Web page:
B.C. government plans to expand provincial parks system

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The provincial government has introduced legislation to add 350 hectares to the parks and protected areas system.

“People’s desire to interact with nature has never been greater. Parks provide the opportunity to connect with nature and strengthen our physical and mental well-being,” said George Heyman, minister of environment and climate change strategy, in a media release. “We continue to look for opportunities to add ecologically and culturally significant lands to our diverse parks system, and expand opportunities for outdoor recreation.”

The additions, proposed through amendments to the Protected Areas of British Columbia Act, include the following lands:

-Naikoon Park (Haida Gwaii): 123 hectares to protect wetlands and sand dunes;

-Blue River Black Spruce Park (near Blue River): 59 hectares to protect a wetland and the ecological integrity of the North Thompson River;

-Edge Hills Park (near Clinton): 50 hectares to enhance wildlife connectivity and protection of the Fraser River bluffs;

-Valhalla Park (near Slocan): 32 hectares to improve connectivity across the park.

-Okanagan Mountain Park (near Kelowna): 21 hectares to enhance wildlife connectivity and species protection, along with the addition of the Golden Mile Trail for recreation;

-Hole-in-the-Wall Park (near Chetwynd): 14 hectares to protect the culturally significant stream appearing from the base of a limestone cliff;

-Gladstone Park (near Christina Lake): six hectares to add additional shorefront lands on the north end of Christina Lake, which is an important kokanee spawning area;

-Purcell Wilderness Conservancy Park (near Kaslo) 18 hectares to increase connectivity in the park that includes habitat for mule deer and grizzly bears;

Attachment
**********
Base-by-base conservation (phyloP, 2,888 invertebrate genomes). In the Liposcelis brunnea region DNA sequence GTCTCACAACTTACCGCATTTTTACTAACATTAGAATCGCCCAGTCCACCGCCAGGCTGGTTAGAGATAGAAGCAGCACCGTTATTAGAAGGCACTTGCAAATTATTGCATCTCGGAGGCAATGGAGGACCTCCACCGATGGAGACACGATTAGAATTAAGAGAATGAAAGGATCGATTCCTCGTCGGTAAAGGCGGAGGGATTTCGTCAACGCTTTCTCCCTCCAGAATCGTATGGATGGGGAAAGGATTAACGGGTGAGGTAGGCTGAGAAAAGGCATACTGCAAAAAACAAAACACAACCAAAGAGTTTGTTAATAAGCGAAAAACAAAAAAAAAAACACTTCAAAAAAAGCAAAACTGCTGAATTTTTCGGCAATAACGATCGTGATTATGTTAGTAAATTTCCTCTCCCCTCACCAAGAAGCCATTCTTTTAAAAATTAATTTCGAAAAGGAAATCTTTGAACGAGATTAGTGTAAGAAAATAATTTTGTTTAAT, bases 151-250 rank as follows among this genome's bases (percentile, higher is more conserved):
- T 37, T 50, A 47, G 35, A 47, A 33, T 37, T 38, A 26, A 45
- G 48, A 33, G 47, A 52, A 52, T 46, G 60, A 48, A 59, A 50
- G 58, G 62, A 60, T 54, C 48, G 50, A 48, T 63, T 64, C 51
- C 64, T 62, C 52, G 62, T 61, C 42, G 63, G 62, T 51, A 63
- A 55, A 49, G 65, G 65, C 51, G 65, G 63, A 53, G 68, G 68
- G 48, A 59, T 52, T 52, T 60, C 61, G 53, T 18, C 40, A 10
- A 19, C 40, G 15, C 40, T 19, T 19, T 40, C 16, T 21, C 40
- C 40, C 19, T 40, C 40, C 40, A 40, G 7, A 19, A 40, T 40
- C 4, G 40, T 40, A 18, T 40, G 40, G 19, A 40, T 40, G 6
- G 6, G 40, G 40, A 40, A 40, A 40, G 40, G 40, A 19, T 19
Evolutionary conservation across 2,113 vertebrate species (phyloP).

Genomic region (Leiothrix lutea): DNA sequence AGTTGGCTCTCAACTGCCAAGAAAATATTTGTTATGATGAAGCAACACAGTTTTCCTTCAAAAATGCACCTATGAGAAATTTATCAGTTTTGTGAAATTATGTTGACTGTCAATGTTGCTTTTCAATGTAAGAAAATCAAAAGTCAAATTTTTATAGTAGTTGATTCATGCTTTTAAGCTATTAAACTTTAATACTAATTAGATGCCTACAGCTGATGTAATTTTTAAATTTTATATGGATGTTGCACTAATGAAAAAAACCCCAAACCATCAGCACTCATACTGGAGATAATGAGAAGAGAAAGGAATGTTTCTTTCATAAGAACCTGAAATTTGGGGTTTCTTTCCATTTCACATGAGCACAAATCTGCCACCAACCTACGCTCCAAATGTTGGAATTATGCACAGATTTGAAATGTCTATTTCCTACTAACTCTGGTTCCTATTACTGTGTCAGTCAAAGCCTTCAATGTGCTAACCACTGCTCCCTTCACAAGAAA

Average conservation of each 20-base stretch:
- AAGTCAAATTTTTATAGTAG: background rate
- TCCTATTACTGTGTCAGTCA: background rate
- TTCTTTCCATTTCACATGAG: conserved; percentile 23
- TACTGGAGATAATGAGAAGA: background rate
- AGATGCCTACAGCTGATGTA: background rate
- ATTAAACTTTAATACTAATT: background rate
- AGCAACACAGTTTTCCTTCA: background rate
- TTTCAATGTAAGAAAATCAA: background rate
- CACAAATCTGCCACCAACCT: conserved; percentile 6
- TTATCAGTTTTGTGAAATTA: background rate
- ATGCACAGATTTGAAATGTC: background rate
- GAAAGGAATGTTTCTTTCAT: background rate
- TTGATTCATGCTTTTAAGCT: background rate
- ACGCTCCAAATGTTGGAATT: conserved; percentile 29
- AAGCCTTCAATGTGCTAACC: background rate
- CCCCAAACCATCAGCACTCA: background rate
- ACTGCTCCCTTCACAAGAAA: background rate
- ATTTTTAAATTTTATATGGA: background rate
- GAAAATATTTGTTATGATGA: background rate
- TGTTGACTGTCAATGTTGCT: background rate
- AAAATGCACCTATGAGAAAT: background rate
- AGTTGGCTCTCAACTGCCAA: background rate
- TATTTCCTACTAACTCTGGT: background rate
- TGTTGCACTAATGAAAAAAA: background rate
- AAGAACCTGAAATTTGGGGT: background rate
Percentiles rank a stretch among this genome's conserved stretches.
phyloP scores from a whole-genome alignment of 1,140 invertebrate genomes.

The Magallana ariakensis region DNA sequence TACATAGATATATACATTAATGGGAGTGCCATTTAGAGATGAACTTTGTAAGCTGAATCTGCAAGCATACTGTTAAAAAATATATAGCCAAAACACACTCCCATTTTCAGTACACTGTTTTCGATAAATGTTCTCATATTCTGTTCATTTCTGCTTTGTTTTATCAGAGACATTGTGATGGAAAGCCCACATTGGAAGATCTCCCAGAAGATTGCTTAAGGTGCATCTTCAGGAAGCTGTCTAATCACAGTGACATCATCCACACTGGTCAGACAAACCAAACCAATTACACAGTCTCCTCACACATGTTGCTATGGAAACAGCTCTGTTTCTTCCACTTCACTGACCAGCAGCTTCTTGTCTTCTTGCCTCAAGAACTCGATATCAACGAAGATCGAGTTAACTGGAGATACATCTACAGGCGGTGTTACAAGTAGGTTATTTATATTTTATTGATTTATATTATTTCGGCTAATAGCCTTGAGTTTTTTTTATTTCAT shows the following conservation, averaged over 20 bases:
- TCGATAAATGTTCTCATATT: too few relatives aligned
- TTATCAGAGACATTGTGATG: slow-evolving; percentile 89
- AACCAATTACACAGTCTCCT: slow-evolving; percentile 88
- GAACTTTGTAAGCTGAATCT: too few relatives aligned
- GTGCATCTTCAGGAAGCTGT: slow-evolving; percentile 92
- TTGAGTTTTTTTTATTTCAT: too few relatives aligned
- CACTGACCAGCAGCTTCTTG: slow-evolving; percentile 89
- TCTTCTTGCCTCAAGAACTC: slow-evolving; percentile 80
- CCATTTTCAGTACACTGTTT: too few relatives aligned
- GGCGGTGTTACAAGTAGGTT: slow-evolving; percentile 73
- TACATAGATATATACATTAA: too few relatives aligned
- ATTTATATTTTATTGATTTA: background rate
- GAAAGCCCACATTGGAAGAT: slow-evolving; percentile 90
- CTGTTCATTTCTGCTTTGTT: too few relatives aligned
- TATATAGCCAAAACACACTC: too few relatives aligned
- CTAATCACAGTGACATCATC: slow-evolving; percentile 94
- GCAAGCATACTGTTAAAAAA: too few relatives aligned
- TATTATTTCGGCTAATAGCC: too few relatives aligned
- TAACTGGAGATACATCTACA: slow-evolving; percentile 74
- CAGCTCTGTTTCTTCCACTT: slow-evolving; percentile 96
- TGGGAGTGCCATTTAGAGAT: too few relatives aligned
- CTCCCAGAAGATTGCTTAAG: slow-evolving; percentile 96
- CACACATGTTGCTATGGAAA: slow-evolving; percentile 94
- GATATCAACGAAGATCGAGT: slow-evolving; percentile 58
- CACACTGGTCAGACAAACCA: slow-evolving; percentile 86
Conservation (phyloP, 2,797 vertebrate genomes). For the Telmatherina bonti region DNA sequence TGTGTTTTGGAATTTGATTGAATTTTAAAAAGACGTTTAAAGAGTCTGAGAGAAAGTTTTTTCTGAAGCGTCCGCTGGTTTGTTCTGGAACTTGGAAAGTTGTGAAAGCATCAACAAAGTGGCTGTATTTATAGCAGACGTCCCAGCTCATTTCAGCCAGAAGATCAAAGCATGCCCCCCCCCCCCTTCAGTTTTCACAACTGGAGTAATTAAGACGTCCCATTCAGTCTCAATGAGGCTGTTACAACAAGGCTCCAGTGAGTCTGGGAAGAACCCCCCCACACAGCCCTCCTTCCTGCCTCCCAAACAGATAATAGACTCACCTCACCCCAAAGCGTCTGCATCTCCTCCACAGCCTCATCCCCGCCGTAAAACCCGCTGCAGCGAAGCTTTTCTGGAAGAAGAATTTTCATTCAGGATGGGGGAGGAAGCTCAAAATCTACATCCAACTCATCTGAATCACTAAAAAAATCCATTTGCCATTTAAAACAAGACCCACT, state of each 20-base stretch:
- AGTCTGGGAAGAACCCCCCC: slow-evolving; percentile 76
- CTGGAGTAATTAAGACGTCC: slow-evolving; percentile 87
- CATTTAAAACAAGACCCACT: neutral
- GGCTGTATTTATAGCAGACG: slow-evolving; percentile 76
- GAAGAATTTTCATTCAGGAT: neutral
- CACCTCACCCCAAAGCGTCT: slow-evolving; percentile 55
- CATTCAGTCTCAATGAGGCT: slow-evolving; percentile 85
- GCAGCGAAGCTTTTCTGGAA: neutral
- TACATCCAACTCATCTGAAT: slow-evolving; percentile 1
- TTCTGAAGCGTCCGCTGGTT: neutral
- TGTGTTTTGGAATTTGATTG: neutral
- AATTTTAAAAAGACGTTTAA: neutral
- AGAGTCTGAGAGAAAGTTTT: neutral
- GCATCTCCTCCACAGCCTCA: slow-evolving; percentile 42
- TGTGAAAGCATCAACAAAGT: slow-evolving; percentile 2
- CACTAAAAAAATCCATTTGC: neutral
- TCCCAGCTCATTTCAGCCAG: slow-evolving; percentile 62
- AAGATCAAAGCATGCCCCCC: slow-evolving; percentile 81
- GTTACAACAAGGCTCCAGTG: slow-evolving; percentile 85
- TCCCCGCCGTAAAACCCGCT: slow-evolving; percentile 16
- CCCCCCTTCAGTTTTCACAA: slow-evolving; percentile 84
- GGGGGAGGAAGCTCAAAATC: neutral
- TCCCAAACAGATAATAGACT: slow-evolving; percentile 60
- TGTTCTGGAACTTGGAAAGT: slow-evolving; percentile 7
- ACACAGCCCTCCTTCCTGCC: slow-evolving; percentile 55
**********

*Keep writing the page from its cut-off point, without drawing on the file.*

-To further protect lake values, 27 hectares of lake foreshore would be added to Christina Lake Park, Kootenay Lake Park, Gladstone Park and Purcell Wilderness Conservancy Park.

The legislation also calls for boundary modifications to correct administrative errors and address safety issues at Burnt Cabin Bog Ecological Reserve, Big White Mountain Ecological Reserve, West Arm Park and Omineca Park.

The province said it will consult with First Nations and stakeholders before making campground improvements such as walk-in sites catering to active transportation, like cycle touring, hiking or kayaking.

Since the establishment of the first provincial park in 1911 (Strathcona Park on Vancouver Island), B.C.’s parks and protected areas system has grown to cover more than 14 million hectares or approximately 14.4 per cent of the province.

Through the BC Parks Land Acquisition Program, the province acquires land each year to be added to parks and protected areas. The acquisitions are often augmented by partnerships with conservation groups, individual donors and corporations.

In 2020/21, the province acquired more than 229 hectares of land for $2.4 million. Amendments to the act are required to add new land to parks and conservancies, modify or correct boundaries and improve boundary descriptions.

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